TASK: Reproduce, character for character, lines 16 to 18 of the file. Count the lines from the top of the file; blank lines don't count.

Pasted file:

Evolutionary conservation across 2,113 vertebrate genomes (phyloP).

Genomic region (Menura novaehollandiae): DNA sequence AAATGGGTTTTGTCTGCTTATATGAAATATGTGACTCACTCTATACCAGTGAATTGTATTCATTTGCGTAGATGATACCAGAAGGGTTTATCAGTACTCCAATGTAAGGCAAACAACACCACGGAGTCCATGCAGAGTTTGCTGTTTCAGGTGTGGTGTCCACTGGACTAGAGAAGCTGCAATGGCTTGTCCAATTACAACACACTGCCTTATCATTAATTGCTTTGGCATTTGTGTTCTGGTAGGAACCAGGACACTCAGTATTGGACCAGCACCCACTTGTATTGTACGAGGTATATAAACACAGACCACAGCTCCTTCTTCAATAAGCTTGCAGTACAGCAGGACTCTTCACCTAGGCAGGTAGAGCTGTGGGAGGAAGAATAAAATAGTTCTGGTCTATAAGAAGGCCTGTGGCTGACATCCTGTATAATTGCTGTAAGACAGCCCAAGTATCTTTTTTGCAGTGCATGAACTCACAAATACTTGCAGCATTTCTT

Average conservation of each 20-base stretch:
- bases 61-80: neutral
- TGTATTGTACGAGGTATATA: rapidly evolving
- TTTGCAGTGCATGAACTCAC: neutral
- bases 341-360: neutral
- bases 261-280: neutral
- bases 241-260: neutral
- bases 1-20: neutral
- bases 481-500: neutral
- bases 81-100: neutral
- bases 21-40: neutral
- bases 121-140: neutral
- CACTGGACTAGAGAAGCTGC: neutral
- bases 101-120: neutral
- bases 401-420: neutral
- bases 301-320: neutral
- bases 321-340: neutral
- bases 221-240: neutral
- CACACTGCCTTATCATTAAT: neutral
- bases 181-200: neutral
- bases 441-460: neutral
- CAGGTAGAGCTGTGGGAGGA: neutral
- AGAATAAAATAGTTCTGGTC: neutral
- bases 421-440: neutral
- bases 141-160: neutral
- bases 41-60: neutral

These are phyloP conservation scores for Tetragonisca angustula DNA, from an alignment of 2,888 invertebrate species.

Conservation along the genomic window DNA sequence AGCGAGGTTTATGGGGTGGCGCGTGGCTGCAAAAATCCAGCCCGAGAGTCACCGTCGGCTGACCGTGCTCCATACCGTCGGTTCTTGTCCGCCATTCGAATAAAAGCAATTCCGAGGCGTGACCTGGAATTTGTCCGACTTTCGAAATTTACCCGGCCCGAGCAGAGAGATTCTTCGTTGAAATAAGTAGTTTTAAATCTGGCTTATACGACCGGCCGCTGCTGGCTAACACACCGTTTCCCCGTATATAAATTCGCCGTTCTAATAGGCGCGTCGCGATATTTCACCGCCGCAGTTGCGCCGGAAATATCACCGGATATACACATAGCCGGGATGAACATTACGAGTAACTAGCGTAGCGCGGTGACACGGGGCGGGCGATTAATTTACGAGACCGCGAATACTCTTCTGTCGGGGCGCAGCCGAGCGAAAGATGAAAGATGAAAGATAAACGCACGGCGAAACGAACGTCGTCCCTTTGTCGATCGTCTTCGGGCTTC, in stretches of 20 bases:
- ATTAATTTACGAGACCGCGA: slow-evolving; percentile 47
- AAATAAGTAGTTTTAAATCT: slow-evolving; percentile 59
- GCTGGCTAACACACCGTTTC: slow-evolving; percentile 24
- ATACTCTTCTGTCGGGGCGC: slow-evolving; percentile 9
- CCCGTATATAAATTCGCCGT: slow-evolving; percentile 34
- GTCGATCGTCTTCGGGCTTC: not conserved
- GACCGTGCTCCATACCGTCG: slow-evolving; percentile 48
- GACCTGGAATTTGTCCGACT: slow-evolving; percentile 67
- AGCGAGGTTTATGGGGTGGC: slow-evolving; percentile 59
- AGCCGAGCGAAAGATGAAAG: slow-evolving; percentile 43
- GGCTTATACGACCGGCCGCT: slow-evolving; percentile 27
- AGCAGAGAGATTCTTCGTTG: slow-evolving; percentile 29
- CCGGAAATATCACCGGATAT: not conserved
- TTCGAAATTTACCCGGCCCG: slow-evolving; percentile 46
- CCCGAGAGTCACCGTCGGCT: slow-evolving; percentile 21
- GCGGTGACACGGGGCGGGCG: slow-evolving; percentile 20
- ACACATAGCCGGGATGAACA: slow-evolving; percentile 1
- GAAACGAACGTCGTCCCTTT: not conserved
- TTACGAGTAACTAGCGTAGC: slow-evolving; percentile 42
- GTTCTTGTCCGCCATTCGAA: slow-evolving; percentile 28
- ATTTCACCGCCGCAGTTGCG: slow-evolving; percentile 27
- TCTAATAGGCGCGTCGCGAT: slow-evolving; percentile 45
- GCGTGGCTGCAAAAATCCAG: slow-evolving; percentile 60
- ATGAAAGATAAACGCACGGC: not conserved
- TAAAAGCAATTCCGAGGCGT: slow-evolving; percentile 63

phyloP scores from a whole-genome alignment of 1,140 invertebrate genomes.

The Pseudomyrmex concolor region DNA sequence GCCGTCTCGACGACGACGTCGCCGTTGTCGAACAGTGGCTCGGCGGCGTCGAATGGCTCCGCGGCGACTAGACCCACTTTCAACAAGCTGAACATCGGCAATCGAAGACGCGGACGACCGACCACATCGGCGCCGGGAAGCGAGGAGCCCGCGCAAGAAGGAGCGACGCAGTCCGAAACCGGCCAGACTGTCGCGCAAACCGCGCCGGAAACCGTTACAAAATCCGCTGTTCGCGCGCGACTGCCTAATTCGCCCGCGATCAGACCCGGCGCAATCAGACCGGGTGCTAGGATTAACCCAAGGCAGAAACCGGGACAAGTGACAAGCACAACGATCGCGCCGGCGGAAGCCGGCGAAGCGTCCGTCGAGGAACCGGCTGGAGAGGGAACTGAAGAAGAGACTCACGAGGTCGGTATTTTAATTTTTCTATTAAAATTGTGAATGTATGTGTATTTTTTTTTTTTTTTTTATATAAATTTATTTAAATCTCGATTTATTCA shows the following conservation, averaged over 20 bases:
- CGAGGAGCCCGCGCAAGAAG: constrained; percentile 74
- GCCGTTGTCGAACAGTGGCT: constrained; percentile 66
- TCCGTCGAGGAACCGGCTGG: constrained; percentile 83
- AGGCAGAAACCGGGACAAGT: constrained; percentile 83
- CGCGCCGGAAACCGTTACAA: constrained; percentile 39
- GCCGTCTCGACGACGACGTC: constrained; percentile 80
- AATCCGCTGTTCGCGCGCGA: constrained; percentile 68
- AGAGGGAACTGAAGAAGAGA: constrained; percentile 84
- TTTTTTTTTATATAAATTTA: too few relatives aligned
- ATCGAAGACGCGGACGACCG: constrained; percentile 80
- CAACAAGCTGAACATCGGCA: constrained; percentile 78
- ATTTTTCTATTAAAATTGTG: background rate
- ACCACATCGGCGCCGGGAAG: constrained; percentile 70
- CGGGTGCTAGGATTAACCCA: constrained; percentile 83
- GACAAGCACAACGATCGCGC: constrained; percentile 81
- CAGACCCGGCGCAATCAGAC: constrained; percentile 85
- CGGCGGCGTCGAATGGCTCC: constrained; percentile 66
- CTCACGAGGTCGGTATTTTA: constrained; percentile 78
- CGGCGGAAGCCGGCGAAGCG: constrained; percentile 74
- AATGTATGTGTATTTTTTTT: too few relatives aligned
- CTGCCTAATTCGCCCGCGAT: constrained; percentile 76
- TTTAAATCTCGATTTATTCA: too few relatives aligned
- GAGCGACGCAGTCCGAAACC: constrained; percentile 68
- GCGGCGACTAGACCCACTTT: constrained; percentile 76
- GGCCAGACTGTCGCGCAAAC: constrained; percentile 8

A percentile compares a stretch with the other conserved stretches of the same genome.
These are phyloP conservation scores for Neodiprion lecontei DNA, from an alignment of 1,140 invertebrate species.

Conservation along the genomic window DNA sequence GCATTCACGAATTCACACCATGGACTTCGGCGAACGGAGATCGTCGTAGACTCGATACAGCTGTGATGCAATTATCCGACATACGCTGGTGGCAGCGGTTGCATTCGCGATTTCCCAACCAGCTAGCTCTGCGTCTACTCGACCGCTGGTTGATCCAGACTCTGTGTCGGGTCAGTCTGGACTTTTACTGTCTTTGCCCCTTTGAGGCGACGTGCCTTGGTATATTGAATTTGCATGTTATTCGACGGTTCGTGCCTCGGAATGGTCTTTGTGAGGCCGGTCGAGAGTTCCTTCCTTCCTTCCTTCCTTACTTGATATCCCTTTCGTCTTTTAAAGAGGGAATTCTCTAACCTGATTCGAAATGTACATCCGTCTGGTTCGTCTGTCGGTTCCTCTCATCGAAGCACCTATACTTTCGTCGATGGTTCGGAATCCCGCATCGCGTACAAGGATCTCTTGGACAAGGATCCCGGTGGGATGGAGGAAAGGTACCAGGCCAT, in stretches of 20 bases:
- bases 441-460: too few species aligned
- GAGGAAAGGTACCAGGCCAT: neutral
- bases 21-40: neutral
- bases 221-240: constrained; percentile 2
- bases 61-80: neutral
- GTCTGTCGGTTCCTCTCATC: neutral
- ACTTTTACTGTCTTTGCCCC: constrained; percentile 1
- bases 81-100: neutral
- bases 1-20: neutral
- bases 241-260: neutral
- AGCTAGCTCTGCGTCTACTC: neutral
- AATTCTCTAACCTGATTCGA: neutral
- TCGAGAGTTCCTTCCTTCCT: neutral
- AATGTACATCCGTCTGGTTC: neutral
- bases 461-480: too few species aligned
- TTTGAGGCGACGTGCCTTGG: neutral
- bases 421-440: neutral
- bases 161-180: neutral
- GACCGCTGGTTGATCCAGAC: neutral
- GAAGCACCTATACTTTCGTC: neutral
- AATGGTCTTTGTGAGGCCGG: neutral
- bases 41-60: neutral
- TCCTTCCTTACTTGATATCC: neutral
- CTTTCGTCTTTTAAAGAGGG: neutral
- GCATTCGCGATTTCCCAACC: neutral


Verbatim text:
- bases 101-120: neutral
- bases 401-420: neutral
- bases 301-320: neutral